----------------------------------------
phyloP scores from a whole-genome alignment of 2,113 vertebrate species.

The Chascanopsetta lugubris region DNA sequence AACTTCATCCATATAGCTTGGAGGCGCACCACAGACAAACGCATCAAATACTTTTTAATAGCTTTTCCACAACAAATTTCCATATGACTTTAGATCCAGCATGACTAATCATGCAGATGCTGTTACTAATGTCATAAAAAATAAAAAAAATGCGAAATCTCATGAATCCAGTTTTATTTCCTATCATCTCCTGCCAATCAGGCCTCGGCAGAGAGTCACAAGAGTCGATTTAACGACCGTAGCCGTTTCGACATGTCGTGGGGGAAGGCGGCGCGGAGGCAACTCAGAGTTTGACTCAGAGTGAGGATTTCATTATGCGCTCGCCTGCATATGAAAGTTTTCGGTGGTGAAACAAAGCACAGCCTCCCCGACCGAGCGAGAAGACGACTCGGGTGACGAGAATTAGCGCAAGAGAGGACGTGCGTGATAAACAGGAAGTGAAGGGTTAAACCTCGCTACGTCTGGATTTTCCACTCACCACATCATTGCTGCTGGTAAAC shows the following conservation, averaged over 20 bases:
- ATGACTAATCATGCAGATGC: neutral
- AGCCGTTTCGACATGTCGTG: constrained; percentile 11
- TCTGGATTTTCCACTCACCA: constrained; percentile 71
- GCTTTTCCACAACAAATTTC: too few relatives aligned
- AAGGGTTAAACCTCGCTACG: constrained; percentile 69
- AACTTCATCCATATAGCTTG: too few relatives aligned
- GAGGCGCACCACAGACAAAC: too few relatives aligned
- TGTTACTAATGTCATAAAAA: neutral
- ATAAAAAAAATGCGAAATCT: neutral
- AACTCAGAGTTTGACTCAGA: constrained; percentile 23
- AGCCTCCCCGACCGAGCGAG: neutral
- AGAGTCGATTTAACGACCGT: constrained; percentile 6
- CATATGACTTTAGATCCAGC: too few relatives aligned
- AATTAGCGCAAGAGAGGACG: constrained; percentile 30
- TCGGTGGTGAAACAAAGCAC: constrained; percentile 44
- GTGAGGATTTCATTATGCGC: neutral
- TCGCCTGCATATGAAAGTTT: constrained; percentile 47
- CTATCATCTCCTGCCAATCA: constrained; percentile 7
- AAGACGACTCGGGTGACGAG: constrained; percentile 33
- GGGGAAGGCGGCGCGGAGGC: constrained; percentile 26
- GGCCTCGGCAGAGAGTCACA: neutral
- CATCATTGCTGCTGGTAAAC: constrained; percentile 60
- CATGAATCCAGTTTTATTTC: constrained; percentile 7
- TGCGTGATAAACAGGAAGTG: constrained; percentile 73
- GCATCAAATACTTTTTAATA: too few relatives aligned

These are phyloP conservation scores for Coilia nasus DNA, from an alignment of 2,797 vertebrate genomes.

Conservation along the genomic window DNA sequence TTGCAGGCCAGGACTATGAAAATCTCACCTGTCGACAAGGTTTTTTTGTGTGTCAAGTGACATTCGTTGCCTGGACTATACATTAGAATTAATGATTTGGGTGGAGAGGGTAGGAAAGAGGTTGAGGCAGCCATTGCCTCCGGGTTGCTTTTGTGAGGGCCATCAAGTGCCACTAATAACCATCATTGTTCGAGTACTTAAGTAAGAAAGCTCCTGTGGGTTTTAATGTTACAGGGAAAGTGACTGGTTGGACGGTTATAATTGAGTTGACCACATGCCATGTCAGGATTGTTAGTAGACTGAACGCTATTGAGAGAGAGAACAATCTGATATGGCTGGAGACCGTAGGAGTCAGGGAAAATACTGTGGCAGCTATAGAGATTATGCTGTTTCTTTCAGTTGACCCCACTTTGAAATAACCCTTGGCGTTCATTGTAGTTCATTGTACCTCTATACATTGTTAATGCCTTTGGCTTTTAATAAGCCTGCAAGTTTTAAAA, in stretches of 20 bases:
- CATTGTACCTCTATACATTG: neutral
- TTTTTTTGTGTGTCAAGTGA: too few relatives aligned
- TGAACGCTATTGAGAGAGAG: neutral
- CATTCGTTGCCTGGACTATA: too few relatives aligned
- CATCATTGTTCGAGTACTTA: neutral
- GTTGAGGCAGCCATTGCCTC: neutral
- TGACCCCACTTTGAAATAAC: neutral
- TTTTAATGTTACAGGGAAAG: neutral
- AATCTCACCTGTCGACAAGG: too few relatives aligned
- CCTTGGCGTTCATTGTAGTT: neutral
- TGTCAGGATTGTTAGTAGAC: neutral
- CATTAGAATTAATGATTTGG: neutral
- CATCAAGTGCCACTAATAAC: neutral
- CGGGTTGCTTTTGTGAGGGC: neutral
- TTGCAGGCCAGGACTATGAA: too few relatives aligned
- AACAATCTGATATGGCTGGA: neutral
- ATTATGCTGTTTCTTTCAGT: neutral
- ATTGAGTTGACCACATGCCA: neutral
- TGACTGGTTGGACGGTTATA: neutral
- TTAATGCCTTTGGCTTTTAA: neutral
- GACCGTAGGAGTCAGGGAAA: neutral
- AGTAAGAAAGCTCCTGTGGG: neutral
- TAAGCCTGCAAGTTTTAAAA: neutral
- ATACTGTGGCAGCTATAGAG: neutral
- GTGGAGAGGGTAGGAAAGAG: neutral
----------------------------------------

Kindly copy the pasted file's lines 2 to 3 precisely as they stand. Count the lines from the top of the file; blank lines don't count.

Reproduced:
The Chascanopsetta lugubris region DNA sequence AACTTCATCCATATAGCTTGGAGGCGCACCACAGACAAACGCATCAAATACTTTTTAATAGCTTTTCCACAACAAATTTCCATATGACTTTAGATCCAGCATGACTAATCATGCAGATGCTGTTACTAATGTCATAAAAAATAAAAAAAATGCGAAATCTCATGAATCCAGTTTTATTTCCTATCATCTCCTGCCAATCAGGCCTCGGCAGAGAGTCACAAGAGTCGATTTAACGACCGTAGCCGTTTCGACATGTCGTGGGGGAAGGCGGCGCGGAGGCAACTCAGAGTTTGACTCAGAGTGAGGATTTCATTATGCGCTCGCCTGCATATGAAAGTTTTCGGTGGTGAAACAAAGCACAGCCTCCCCGACCGAGCGAGAAGACGACTCGGGTGACGAGAATTAGCGCAAGAGAGGACGTGCGTGATAAACAGGAAGTGAAGGGTTAAACCTCGCTACGTCTGGATTTTCCACTCACCACATCATTGCTGCTGGTAAAC shows the following conservation, averaged over 20 bases:
- ATGACTAATCATGCAGATGC: neutral